Thursday, September 14, 2023

On the way to the cemetery

When I was a boy, just the other day, life in the Canary Islands was still comparatively primitive.

While Puerto de la Cruz, on the island of Tenerife, was beginning to take shape as a package holiday resort at the end of the 1950s, there were still two main classes of inhabitant, the rich and the poor, the landowner and the peasant. In between, there were the sharecroppers and the fishermen.


The banana plantations between the old Martiánez Hotel and the beach had been cleared 

There was vast private wealth in land, and in many rural areas inhabitants lived a very simple kind of life, serving the sometimes feudal landowner and sharing the crops the land produced. They were the poor. This was until General Franco’s regime began implementing the Limited Rent Housing Law of 1954 and the Urban Leases Law of 1964, a social housing plan which saw the building of over four million affordable houses for the poorer classes throughout Spain, including the Canary Islands. Most owners managed to pay them off within ten years. As a result, many of the peasants’ traditional stone cottages dotted around the landscape were abandoned for the comfortable state-built housing estates. It also saw many peasants abandon thousands of agricultural terraces for more prosperous wages in town.


Some of those abandoned terraces, like these in the El Río gorge, are being recovered

I grew up in the 1960s and my father once owned a finca in the hills above Tacoronte. I still have vivid memories of half-naked children hanging onto the skirts of bare-footed mothers who peeped out of the wooden doorways of stone cottages beside the lanes that led to the farm. They would stare and wave at us as my father drove the Land Rover up the muddy tracks to our farm. The kids learnt to beg for half a peseta, or to barter in exchange for a handful of plums, chestnuts or blackberries. 

My father employed mostly women on the farm, and it was always a joy to hear their singing and laughter as they worked. He built the farm manager a proper house, while he prefered us to sleep in a rather dodgy wooden hut which was erected on a concrete base under the pines and above the plum orchard.


Grandmothers often came to give good advice or to keep an eye on the children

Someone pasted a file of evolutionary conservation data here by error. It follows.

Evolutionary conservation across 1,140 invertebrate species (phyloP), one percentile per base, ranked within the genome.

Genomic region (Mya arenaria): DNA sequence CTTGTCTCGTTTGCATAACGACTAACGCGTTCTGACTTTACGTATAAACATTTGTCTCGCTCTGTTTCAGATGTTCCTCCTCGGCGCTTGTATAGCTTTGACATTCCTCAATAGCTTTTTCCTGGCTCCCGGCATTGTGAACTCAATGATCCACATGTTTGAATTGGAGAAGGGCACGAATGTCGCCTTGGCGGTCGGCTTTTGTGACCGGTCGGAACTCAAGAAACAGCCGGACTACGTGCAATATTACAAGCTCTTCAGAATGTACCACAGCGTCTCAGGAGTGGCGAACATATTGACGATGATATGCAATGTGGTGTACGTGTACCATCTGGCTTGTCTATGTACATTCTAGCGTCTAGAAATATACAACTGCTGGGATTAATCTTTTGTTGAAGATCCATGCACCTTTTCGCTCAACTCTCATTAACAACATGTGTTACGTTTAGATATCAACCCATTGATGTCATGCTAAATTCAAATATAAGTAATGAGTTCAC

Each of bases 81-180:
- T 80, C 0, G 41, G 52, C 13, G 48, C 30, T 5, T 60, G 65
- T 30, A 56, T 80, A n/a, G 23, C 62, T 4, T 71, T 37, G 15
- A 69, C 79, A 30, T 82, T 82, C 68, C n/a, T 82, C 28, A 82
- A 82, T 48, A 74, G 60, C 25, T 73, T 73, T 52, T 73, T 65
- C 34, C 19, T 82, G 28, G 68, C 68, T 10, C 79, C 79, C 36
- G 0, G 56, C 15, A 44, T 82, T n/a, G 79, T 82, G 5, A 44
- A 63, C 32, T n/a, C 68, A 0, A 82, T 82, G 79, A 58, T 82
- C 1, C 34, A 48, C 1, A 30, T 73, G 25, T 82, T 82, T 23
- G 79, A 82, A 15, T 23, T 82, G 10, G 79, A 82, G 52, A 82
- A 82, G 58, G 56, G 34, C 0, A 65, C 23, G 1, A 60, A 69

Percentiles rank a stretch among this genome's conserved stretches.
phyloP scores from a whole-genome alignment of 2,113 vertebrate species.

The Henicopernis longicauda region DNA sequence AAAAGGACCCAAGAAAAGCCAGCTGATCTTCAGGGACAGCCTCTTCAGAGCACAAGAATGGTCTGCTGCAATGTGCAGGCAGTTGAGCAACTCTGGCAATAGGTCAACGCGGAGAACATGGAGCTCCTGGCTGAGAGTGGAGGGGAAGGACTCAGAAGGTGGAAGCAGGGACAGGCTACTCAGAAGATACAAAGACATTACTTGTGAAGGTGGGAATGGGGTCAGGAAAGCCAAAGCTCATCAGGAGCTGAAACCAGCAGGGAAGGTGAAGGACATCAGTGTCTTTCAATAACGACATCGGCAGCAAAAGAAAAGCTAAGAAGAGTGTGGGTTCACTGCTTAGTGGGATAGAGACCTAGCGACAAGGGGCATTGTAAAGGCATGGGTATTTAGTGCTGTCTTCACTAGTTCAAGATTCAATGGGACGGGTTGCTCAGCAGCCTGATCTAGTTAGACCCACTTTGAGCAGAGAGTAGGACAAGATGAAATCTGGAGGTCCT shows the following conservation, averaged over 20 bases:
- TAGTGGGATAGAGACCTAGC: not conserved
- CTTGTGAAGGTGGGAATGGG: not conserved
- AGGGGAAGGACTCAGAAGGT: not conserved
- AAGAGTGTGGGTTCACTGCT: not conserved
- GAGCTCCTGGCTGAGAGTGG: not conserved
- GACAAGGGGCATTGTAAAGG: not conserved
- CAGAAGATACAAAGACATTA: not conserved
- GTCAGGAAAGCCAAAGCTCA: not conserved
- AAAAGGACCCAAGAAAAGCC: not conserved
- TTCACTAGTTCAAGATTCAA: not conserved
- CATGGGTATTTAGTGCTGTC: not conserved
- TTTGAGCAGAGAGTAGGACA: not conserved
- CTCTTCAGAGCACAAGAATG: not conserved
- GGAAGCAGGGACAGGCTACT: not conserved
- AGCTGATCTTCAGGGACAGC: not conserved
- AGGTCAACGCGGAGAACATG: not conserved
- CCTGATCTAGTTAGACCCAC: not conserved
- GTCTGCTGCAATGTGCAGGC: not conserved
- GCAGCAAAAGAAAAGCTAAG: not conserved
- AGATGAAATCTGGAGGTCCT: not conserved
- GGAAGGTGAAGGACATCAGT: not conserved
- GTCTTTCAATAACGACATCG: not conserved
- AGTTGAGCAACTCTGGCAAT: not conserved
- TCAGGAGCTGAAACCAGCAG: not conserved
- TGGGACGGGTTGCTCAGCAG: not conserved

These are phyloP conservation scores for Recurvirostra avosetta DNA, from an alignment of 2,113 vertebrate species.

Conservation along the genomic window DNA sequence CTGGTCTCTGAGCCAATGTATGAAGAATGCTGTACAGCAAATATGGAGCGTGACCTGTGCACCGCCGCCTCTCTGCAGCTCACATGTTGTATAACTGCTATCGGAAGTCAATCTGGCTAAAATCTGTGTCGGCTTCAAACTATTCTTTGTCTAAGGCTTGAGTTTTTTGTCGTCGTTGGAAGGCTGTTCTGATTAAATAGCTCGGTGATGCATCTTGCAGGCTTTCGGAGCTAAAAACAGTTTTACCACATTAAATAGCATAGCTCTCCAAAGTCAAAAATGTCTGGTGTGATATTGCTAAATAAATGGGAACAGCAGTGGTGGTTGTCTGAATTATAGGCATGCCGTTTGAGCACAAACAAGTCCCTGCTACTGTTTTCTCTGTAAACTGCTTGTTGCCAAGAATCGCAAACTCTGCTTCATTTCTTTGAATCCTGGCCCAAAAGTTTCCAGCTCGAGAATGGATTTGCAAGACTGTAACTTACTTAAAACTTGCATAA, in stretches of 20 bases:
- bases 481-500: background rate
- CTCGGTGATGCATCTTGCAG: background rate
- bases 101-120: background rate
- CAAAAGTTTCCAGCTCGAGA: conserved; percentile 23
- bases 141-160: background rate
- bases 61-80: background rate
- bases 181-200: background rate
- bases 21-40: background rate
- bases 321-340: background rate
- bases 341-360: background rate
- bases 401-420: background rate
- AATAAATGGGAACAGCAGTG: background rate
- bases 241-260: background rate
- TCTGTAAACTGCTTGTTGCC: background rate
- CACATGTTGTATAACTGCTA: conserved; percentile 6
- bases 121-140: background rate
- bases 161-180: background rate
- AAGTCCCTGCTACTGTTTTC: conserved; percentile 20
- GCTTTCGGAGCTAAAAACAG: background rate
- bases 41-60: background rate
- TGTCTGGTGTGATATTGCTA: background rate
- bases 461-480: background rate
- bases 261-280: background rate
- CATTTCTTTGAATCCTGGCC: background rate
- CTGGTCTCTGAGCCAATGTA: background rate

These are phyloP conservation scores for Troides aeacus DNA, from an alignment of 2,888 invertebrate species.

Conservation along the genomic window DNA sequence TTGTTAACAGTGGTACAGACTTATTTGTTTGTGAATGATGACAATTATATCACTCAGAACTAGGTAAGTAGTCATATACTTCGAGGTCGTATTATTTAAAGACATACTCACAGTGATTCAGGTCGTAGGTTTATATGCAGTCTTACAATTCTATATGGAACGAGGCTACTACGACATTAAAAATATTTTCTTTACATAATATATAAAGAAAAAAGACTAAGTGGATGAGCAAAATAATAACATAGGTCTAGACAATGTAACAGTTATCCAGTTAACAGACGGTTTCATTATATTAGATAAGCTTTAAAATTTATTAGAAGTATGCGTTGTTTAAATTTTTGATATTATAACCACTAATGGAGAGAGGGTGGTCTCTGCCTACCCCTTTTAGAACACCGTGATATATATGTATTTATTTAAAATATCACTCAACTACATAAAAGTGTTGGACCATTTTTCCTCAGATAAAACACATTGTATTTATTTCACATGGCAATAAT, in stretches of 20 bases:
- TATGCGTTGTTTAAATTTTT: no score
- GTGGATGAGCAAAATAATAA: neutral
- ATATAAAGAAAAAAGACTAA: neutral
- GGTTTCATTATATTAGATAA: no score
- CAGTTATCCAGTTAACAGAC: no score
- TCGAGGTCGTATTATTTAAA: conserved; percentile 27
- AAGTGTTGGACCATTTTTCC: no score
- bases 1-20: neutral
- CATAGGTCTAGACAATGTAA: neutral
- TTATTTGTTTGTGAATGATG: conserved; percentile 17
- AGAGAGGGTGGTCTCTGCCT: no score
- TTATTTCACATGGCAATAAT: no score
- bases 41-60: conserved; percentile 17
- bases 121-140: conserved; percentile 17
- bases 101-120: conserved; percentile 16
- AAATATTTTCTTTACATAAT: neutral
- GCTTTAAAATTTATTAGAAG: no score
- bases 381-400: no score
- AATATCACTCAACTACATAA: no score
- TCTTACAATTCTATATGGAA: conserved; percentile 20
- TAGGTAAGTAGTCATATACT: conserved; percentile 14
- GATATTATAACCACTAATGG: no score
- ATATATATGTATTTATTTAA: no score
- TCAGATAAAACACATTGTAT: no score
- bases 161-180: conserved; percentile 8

Country folk rarely travelled far, and many were born and died without ever visiting the nearest town, like one or two centenarians I have met in remoter hamlets of the Anaga mountains. They were and remain extremely generous and helpful to each other as communities. The farming chores, like gathering in the wheat and threshing it on the eras, filling the sacks with grain and carrying them on their backs or on mule to the Tacoronte market, were happily shared. 

This very old era, or threshing ground, can be found near Teno Alto

When somebody died, however, the world came to a halt. Neighbours would gather outside the family cottage to pay their respects, and to accompany them during the ritual wake. They would often take food for the grieving family because a cooking fire was not lit for a day or two in respect for the departed. Then, when the priest sent a signal, men would sway in solemn procession down the lanes to the nearest church or cemetery. By law, the dead would need to be buried within forty eight hours after death.

In Lanzarote there is a little village called Soo. It nestles between the Colorado Peak, the highest point of one particular volcanic cone, and what was often referred to as the Soo desert, a grain of sand compared to the neighbouring Sahara.


The pretty village of Soo, as it is today

Not so long ago, when a member of the family passed away, grieving women in Soo would lock themselves into the dead person’s home for eight days. The custom, which only disappeared in the middle of the 20th century, was so that the neighbours could care for and feed the grieving family during those days of mourning. The men, I understand, were excused. They would be required to attend to the animals and the crops. Many years ago, it used to be the custom in all the islands that women never went to funerals. They would only be expected to attend a memorial mass on the third day after a death.